Attendee Ronna Weaver, representing Massachusetts-based Waters Corporation, a company specializing in liquid chromatography separation science, commented that her learning organization supports 5,000 employees in manufacturing, sales, and service, as well as knowledge workers.

“This conference has great information, and it’s good to know that many others have the same types of challenges I do,” she said.

Mary Sibley of SAP drew a standing-room-only crossed to the Plaza ballroom Thursday afternoon for “Going Mobile: What’s Working in Learning,” as she unveiled SAP’s new iPad application, SAPNow. Sibley’s team took a bite-sized approach to learning, adopting what they term the “sushi tray” layout, a visual map of small chunks of information. The approach brought benefits not only to the learners, Sibley said.

“The unexpected benefit of the bite-sized approach was that our learning objects were faster to roll out, and easier to update in the event of changes.”

Sibley went on to say that SAP has a BYOD (bring your own device) culture, and that her team is currently focused on how to make employees’ mobile phones a learning asset.

Cathy Hall, a member of the learning organization at AT&T, attended Sibley’s session. Hall commented that AT&T is deploying Android devices as well as iPads, and that she would describe the company as “pretty advanced on mobile, although it’s still very new.” She commented that her team is working on just-in-time learning and gamification.

“The conference sessions really get you thinking, and spark new ideas,” she said.

In their session on next-generation recruiting, Heather Lemke, vice president of talent acquisition at United Health Group, and Jeff Scolnick, vice president of talent acquisition at Eaton Corporation, highlighted:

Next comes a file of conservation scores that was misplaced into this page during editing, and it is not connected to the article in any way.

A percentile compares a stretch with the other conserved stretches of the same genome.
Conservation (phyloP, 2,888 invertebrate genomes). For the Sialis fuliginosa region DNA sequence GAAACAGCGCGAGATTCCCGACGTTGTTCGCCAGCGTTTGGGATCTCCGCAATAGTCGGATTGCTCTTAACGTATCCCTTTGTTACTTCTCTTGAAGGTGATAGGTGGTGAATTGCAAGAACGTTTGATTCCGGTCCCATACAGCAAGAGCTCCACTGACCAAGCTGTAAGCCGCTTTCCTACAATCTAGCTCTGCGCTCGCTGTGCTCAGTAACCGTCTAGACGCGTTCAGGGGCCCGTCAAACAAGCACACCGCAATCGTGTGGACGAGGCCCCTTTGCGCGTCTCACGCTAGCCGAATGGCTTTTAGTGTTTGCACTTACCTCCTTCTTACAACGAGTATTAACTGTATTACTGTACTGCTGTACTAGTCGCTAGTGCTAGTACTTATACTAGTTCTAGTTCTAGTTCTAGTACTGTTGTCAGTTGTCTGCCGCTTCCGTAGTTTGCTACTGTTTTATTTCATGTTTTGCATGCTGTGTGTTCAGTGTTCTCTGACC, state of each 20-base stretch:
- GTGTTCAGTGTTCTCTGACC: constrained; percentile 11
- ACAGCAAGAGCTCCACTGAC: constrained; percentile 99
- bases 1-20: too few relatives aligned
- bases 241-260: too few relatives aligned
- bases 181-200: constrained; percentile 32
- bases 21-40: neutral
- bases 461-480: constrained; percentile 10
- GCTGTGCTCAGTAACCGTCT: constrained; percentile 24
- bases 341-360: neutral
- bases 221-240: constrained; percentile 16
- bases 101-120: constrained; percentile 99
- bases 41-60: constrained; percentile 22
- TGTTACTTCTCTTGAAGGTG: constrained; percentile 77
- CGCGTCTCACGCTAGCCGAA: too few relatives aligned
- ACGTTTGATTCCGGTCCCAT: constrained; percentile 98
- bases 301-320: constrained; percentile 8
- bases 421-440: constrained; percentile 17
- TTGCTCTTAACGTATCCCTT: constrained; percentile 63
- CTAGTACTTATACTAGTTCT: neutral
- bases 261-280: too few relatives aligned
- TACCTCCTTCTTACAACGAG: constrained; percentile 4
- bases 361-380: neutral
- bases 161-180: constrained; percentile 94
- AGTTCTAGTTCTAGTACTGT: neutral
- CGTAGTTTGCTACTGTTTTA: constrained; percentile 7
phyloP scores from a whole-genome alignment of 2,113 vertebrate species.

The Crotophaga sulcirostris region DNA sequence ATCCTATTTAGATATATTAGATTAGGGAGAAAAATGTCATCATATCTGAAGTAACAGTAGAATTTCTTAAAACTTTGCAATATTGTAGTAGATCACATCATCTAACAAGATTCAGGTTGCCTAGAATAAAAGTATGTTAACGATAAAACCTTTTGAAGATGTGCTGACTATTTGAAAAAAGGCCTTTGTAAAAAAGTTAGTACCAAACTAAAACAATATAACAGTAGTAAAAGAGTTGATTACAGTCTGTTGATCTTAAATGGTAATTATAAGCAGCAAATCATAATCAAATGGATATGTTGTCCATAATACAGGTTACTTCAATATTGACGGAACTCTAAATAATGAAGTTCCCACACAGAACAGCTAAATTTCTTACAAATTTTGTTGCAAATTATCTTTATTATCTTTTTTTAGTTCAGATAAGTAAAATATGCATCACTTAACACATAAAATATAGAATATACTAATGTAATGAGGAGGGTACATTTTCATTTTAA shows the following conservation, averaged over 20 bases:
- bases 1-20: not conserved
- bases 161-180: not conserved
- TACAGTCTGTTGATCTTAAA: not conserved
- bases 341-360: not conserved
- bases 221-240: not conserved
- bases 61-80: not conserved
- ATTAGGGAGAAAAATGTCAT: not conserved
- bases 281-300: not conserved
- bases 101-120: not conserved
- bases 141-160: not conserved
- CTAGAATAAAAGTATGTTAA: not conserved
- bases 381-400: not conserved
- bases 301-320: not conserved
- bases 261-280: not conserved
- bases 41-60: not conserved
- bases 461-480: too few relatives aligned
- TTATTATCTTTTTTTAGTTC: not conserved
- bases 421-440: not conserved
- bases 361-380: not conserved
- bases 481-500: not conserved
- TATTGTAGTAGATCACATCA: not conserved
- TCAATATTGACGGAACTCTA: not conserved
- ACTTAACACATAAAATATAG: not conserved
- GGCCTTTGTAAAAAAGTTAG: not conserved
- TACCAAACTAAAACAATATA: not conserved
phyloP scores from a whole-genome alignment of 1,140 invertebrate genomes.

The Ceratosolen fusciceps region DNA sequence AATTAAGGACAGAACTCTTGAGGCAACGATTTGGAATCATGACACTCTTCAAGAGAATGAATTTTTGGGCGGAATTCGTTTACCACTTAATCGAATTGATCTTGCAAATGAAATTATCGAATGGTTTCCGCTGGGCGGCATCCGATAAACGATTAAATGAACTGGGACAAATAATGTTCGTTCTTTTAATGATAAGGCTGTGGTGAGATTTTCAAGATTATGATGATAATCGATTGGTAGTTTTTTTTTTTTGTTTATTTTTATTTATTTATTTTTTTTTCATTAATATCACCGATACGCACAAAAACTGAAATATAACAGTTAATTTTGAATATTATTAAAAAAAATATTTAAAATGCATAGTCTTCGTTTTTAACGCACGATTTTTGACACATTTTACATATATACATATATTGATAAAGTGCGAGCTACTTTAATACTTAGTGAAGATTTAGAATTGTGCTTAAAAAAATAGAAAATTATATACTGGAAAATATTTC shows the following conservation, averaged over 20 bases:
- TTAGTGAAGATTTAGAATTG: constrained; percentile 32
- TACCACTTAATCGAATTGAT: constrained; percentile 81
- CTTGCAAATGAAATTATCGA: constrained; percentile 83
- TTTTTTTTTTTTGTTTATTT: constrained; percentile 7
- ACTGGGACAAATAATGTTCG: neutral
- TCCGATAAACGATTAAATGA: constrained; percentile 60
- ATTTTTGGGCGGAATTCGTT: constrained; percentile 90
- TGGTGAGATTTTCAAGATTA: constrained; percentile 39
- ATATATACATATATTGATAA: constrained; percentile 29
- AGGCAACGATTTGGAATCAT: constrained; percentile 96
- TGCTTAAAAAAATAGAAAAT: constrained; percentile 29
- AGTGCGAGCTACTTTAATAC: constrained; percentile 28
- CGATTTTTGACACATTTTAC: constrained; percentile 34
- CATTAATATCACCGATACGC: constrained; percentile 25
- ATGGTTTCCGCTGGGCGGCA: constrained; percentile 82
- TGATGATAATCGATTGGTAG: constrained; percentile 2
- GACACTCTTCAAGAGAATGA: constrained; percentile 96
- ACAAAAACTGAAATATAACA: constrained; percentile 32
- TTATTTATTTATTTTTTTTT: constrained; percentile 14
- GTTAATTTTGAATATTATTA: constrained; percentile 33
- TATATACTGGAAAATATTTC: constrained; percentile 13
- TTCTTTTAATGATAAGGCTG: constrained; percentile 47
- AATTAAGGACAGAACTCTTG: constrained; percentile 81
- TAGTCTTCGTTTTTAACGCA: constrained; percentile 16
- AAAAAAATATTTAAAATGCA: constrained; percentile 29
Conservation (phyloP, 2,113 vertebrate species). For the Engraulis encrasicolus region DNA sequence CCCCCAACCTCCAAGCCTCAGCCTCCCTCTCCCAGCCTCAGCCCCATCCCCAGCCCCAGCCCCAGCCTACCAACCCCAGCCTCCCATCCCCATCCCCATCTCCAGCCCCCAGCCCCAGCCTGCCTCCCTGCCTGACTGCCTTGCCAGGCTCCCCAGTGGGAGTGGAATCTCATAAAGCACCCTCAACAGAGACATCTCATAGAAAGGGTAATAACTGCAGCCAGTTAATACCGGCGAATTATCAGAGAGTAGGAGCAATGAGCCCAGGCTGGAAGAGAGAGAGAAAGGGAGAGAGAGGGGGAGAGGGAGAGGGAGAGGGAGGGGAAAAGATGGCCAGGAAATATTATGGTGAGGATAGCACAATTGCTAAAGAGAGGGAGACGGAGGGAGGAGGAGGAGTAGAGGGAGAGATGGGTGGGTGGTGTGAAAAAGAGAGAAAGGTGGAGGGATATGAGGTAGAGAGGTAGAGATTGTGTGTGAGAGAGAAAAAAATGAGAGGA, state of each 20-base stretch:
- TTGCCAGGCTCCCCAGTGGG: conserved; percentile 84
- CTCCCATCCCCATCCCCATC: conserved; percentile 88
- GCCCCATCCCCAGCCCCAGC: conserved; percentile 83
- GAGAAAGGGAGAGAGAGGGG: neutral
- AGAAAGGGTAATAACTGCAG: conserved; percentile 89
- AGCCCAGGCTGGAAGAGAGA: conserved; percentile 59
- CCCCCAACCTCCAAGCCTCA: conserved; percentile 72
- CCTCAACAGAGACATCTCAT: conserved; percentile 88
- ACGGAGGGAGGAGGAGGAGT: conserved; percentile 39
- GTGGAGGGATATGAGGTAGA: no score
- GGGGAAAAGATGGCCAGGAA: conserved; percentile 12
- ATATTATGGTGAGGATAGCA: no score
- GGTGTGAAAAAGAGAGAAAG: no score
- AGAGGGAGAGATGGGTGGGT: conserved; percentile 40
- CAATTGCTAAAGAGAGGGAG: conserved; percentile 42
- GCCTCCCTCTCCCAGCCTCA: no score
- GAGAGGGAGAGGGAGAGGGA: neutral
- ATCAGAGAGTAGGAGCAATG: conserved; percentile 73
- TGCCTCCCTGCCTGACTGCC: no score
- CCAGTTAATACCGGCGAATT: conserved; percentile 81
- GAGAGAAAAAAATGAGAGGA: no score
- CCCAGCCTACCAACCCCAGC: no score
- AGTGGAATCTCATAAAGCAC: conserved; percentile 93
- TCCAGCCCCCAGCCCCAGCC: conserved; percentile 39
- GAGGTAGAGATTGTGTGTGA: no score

• The benefits that professional networks and social media bring to the sourcing process
  • Effective practices for using social approaches to recruiting
  • Leveraging employees as ambassadors for recruiting quality talent.

In “New Directions in Talent Acquisition: Technologies and Best Practices,” Red Hat’s L.J. Brock, RMS’s Amelia Merrill, and SuccessFactors’ Will Staney made this attendee wonder whether they ever sleep for all the social networking they do. These folks’ Twitter streams never sleep! Worth a look is RMS’s new employee recruiting website at http://www.rms.com/careers/.

Back home at Bristol Myers Squibb, Peter Jones is planning on turning his learning organization on its head. In a post-session interview, Jones commented that his key goal is “preserving learner capacity,” otherwise known as productivity. He’s exploring virtual, mobile, social, and gaming to ensure that no instructor-led class lasts more than two days in future.

He’s also developing a new role in his learning organization, that of “learning broker.” “The traditional learning and development department doesn’t have the right roles to support the kinds of learning people are doing now,” he said.

Jones envisions the learning broker as an expert on content management, quality, and speed to market, who will play a consultative role in helping individuals and lines of business find the learning they need. Better polish up those resumes!